WASHINGTON — After a flurry of negotiations, the House Armed Services Committee early Thursday approved legislation that seeks to increase competition in the national security space launch program.
In a deal brokered by committee aides in overnight meetings with rocket companies’ lobbyists, Chairman Adam Smith (D-Wash.) agreed to strike section 1601 of the chairman’s mark of the National Defense Authorization Act for Fiscal Year 2020 and replace it with new language.
Compared to Smith’s original mark, the amended language retained two key provisions that help SpaceX and Blue Origin, and removed two others that were opposed by United Launch Alliance and Northrop Grumman. The four companies are competing to win two slots in the National Security Space Launch Phase 2 Launch Service Procurement.
In remarks during the markup, Smith said the intent of the language is to “maintain the current request for proposals and acquisition schedule for what is referred to as Phase 2. We do not wish to slow down that schedule at all or alter the process.”
In the original section 1601 provisions Smith required: 1) That the Air Force allow other competitors to challenge the two winners of Phase 2 after the first 29 launches are completed. 2) That the Air Force create a $500 million “certification and infrastructure fund” to be made available to SpaceX if it wins a Phase 2 contract. 3) That the secretary of defense ensure all competitors have equal access to materials and suppliers. 4) That launch providers’ pricing bids account for all government investments made in their rockets.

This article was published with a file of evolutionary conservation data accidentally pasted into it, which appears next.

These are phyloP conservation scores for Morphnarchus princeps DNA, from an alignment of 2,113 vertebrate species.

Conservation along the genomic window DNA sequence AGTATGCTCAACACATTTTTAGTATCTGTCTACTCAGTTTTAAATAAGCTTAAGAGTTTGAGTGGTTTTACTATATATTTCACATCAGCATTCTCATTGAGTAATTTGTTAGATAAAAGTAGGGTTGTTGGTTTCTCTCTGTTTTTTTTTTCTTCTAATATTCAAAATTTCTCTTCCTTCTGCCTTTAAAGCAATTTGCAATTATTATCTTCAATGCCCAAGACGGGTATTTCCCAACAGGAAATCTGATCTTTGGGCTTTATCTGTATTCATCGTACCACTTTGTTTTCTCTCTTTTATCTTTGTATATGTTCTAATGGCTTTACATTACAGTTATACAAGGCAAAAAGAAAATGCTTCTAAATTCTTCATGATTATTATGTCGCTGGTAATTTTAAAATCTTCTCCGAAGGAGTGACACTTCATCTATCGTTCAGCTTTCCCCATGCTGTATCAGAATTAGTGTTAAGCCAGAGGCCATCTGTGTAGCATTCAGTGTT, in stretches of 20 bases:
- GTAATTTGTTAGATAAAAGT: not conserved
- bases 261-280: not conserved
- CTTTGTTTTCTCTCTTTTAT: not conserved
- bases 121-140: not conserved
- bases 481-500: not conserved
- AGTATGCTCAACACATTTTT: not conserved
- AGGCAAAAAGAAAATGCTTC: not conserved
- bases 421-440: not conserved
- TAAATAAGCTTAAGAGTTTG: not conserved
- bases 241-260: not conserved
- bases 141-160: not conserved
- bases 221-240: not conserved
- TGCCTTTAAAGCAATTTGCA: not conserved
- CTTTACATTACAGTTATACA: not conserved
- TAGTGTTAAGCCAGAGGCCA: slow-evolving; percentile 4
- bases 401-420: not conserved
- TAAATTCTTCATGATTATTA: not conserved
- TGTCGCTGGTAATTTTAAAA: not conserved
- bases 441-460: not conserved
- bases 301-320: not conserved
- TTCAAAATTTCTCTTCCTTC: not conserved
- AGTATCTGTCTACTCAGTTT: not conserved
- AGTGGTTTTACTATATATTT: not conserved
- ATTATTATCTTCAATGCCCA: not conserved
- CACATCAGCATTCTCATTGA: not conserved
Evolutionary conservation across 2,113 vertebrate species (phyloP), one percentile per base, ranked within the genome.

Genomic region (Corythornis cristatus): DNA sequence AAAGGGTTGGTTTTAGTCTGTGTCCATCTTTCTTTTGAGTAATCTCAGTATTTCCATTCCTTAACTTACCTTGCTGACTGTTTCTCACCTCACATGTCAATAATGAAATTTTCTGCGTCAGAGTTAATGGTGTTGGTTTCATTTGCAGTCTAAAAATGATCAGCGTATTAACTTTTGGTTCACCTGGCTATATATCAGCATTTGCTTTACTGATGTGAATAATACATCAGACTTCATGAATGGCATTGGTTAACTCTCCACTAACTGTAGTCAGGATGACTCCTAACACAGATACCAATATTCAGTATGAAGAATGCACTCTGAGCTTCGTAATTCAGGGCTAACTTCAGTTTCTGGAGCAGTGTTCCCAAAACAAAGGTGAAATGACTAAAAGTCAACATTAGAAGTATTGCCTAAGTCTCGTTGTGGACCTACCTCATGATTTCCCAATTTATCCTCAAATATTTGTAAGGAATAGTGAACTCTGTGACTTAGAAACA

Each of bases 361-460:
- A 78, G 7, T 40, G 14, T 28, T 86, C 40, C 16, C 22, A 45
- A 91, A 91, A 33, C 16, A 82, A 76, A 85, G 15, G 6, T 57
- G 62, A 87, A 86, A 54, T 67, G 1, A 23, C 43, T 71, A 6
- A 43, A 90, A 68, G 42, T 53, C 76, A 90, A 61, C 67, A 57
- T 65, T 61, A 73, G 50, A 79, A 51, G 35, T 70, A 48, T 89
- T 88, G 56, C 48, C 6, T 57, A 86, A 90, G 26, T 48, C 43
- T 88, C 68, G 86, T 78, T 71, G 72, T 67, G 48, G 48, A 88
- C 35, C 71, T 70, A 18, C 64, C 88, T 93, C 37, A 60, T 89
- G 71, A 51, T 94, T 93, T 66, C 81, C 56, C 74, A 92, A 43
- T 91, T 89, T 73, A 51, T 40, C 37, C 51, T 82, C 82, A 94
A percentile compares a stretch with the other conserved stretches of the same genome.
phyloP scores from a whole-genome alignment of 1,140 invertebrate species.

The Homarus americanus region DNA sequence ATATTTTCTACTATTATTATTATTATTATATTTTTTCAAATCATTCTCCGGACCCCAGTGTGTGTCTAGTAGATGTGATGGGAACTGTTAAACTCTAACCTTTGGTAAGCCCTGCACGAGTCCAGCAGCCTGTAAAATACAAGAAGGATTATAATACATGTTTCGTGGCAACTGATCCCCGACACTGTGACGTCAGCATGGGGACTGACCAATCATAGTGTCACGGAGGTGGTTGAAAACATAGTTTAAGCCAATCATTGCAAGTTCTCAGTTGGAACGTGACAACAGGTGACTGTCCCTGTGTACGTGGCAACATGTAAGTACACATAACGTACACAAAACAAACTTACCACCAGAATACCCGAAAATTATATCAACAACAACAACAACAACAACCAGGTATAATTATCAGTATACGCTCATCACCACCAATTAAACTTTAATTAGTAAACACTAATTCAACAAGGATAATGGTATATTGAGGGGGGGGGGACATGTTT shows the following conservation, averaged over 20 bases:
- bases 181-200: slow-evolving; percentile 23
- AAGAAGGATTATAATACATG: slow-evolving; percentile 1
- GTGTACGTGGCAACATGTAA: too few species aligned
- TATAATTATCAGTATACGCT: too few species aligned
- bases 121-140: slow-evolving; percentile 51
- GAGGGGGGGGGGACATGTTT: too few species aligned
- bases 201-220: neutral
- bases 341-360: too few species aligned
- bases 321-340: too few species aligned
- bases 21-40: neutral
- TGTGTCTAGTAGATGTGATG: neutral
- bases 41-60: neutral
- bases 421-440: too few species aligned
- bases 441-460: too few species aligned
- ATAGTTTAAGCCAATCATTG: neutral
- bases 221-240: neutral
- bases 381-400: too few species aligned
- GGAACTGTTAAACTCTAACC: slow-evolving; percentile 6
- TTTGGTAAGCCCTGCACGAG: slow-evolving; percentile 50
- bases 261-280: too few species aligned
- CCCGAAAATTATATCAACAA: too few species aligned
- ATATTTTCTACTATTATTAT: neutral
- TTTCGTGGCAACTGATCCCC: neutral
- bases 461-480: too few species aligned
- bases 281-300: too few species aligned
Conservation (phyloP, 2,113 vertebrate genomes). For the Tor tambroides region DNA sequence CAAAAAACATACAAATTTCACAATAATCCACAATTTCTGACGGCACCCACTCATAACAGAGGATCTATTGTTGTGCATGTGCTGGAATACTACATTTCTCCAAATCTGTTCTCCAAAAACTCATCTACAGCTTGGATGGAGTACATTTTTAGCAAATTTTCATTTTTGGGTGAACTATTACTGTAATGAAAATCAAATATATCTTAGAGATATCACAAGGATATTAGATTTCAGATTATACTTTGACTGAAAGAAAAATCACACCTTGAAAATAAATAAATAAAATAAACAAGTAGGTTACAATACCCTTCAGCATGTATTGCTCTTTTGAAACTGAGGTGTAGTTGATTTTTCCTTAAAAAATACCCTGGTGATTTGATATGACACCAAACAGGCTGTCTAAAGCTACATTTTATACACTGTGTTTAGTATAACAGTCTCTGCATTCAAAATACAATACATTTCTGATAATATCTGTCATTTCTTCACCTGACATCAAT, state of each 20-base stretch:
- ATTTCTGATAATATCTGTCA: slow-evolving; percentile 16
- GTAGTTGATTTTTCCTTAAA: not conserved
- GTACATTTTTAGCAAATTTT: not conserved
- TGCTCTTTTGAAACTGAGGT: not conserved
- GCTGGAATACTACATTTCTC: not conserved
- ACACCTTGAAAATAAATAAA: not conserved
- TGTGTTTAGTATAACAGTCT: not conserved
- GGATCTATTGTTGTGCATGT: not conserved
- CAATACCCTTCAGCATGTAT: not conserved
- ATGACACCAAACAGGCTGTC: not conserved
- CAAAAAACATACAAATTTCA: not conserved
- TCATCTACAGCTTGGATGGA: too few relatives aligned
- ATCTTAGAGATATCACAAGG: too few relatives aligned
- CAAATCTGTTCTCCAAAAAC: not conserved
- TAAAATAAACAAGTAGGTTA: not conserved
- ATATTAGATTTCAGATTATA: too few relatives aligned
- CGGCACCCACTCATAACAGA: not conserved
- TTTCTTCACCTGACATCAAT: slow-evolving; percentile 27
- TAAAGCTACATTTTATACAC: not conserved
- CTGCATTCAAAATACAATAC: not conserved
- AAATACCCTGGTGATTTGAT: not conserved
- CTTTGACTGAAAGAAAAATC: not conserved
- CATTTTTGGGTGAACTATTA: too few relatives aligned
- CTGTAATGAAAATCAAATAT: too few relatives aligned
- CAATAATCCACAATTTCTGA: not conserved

Reps. Doug Lamborn (R-Colo.) and Jason Crow (D-Colo.) on Wednesday were prepared to introduce an amendment to strike Smith’s provisions. Lamborn and Crow sided with the Air Force, ULA and Northrop Grumman in objecting to Smith’s language on grounds that it would disrupt the schedule of the Phase 2 competition.
The amendment was withdrawn after reaching a deal with Smith. The compromise language keeps the first two provisions and removes the last two. Smith’s revised language was offered in an en bloc amendment.
The final deal came after hours of back and forth trades. According to industry sources, Smith drew a hard line with regard to the two provisions that help commercial players SpaceX and Blue Origin, but that the Air Force, ULA and Northrop Grumman fiercely opposed. He has insisted that restricting Phase 2 to just two launch providers is anti-competitive but rather than compel the Air Force to change the strategy, he directed that additional competitors be given an opportunity to bid for Phase 2 missions after number 29. The Air Force estimated the Phase 2 manifest will include approximately 34 launches. This provision would help Blue Origin ramp into the National Security Space Launch program if it’s not selected as one of the two Phase 2 providers. Smith also would not budge on the $500 million fund that he believes would be fair compensation to SpaceX if it won a Phase 2 contract as it was the only company the Air Force did not award a development contract under the Launch Service Agreement program.